Director for Employment Labour and Social Affairs of the OECD, Stefano Scarpetta said: “It may surprise people that we talk about matching economic migration with labour market needs at a time when many European countries face persistent unemployment and a growing backlash against migration. Yet Europe would already be in better shape with a more efficient use of migrants’ skills. Successful integration of migrants and their children, and more efficient labour migration management systems responding to real needs, are necessary to strengthen social cohesion as much as they are to increase Europe’s competitiveness”.

Demographic decline and skills shortages

In Europe the working-age population (15-64) is projected to decline by 7.5 million (-2.2%) between 2013 and 2020, while it will grow in the same proportion in the OECD area as a whole. Under a scenario with zero net migration, the working-age population of the 28 EU countries would be expected to decline even more, by up to 11.7 million (-3.5%) by 2020.

The implications are not only demographic: because the labour market is dynamic and occupations are changing, skills shortages and skills mismatches will become crucial issues in the EU. According to Eurofound's2013 European Company Survey, despite the slack in the labour market, 40% of EU companies have difficulties finding workers with the right set of skills. Overall, available evidence suggests that in most OECD countries labour needs over the next decade will be concentrated in specific occupations – largely requiring high skills, but also at intermediate skill levels.

Against this background, the joint EU-OECD report outlines three complementary policy responses:

1.                  Fostering intra-EU labour mobility to ensure a better allocation of skills

2.                  Better integrating non-EU migrants to ensure a smarter use of their skills

3.                  Attracting the skilled migrants needed on the EU's labour market

Fostering intra-EU labour mobility

The contribution of EU mobile workers to global employment growth is clear: people moving across EU countries have a higher employment rate (68%) than nationals (64.5%). Moreover, by transferring labour and skills from regions and countries where they are less in demand to those where they are needed, intra-EU mobility makes a more efficient use of human resources.

According to the report, policy action will be needed to further remove obstacles to mobility. Fostering intra-EU labour mobility will also require stronger skill matching tools and greater promotion of language learning.

Better integrating non-EU migrants

In 2013, non-EU nationals residing in the EU had an employment rate 12 points below the average among nationals (52.6% versus 64.5%) and the gap was even more pronounced when comparing those who have tertiary education.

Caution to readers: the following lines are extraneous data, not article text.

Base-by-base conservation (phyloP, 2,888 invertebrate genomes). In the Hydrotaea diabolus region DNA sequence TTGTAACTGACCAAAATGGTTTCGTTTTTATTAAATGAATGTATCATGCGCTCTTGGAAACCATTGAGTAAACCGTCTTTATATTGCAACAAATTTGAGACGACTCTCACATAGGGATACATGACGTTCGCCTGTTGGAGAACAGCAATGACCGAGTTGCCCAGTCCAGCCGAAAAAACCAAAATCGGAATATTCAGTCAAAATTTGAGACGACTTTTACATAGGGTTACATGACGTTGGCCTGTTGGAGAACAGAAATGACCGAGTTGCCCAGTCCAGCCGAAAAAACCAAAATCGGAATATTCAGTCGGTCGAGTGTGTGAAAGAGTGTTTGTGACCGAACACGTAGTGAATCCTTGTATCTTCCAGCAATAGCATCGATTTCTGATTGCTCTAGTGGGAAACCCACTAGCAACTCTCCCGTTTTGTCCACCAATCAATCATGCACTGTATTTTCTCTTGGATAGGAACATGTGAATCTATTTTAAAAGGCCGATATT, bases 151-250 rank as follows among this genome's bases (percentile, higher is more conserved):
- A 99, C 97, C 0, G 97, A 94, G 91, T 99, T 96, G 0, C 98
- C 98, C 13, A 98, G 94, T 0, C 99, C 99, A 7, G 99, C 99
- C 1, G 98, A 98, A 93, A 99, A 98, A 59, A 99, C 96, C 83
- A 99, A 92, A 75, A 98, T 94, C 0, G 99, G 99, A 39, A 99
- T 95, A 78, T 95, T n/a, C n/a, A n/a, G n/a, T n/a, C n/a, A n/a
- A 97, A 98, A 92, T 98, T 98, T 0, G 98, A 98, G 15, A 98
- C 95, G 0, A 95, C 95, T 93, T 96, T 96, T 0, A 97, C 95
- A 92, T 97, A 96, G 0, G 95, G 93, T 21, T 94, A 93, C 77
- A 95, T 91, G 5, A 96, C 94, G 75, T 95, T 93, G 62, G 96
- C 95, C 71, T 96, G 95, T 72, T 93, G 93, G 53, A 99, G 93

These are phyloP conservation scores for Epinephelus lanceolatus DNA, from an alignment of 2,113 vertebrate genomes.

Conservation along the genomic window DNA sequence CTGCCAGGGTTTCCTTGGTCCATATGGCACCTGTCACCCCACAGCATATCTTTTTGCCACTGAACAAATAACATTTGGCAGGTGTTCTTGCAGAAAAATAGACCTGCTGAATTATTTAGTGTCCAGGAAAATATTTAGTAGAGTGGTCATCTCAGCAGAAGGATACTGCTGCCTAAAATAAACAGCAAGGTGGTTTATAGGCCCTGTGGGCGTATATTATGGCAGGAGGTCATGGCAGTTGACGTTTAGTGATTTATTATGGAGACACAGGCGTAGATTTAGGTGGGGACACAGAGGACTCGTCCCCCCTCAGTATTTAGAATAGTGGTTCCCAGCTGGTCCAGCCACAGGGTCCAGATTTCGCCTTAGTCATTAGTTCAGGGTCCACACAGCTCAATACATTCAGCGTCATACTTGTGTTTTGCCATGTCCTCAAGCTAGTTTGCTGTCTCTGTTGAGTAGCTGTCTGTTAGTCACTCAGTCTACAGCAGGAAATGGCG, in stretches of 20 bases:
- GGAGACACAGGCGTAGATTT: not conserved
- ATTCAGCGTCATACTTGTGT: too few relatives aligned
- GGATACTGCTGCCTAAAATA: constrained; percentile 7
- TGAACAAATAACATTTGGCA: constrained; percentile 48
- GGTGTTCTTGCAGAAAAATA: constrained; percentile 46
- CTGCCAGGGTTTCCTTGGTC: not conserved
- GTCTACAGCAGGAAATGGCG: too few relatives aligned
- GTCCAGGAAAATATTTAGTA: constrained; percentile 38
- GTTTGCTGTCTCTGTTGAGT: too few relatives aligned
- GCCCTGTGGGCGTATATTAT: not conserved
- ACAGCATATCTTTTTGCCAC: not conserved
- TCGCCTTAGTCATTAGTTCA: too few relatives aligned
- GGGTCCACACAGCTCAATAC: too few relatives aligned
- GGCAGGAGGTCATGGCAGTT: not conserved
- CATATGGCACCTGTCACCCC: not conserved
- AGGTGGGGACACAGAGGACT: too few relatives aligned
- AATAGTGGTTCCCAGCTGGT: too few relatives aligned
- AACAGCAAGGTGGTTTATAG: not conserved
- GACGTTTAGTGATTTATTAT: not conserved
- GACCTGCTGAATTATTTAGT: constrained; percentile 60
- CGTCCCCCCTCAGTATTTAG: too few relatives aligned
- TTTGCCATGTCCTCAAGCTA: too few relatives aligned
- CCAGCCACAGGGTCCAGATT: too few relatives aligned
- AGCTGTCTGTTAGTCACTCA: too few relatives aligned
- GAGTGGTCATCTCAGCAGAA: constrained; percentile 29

The report highlights that this significant waste of human capital could be addressed notably by making it easier to recognise foreign qualifications, making sure that immigrants have access to the most efficient active labour market programmes and providing language training adapted to migrants’ skills in destination countries.

Attracting the skills needed on the EU's labour market

There is currently a low level of skilled labour migration from non-EU countries to most EU Member States, despite the fact that countries have liberalised migration regulations. According to the report, it is notably due to the system of legal admission and the fact that, in most countries, employers are reluctant to hire from abroad. It underlines several options in future actions such as striking a better balance between reliance on employer demand and safeguard mechanisms and improving matching tools to enable employers to identify potential migrant workers, including foreign students.

Background

The joint research project on Matching Economic Migration with Labour Market Needs has been carried out by the European Commission and the OECD over three years. In 2012, a first publication was released: Free Movement of Workers and Labour Market Adjustment - Recent Experiences from OECD Countries and the European Union. Today, the final report on Matching Economic Migration with Labour Market Needs is published, together with a short Policy Brief.

Since the 2012 Employment package outlined the vision of a genuine EU labour market various initiatives have been taken to remove barriers to mobility, such as the recently adopted EU Directives on facilitating the exercise of rights to free movement (IP/14/421) and on acquisition and preservation of supplementary pension rights (IP/14/445). Other initiatives include the proposal to further improve the pan-European job search network EURES (IP/14/26) and the enforcement Directive on posted workers (IP/14/542).

The Commission has also taken measures to support the integration of non-EU nationals, notably through theIntegration Fund. It has also provided policy guidance on labour market integration of migrant in its yearlyCountry Specific Recommendations to Member States where the employment gaps between migrants and nationals are the most pronounced.

Further information

Joint EU-OECD Report 'Matching economic migration with labour market needs'

Joint EU-OECD Policy brief

László Andor's website

Follow @László AndorEU on Twitter

Subscribe to the European Commission's free e-mail newsletter on employment, social affairs and inclusion

Contacts :

Jonathan Todd (+32 2 299 41 07)

Cécile Dubois (+32 2 295 18 83)

Spencer Wilson (OECD, +33 1 45 24 81 18)

For the public: Europe Direct by phone 00 800 6 7 8 9 10 11 or by e­mail